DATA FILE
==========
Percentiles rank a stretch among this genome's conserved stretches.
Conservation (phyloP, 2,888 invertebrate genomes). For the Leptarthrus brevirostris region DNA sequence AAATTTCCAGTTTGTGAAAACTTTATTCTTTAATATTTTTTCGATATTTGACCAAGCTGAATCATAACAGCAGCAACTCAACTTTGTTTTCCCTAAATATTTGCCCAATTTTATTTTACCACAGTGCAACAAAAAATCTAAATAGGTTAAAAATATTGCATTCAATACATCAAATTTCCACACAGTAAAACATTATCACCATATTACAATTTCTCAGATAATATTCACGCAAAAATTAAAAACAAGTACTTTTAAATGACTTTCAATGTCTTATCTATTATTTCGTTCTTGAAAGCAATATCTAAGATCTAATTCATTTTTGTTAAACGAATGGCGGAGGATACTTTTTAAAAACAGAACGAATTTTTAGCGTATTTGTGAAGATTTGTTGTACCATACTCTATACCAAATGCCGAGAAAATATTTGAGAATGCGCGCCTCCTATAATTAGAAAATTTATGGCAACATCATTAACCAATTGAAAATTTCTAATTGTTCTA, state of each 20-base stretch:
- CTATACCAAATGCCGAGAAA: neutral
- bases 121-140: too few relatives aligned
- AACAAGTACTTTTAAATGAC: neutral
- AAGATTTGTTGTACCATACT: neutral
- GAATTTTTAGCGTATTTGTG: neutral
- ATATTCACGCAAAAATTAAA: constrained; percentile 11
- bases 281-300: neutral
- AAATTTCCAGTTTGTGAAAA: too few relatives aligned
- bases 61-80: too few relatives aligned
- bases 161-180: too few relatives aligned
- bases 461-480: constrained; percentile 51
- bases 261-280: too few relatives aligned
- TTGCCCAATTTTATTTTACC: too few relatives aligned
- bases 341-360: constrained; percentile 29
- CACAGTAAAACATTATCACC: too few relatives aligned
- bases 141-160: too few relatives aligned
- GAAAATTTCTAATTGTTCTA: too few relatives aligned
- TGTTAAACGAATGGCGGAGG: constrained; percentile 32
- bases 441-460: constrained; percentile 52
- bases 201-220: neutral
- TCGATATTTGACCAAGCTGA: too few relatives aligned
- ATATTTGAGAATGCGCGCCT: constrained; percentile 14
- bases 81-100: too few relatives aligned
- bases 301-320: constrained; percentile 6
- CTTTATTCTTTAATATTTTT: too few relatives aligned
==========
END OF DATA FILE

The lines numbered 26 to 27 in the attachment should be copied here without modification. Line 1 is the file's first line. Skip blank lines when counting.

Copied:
- bases 301-320: constrained; percentile 6
- CTTTATTCTTTAATATTTTT: too few relatives aligned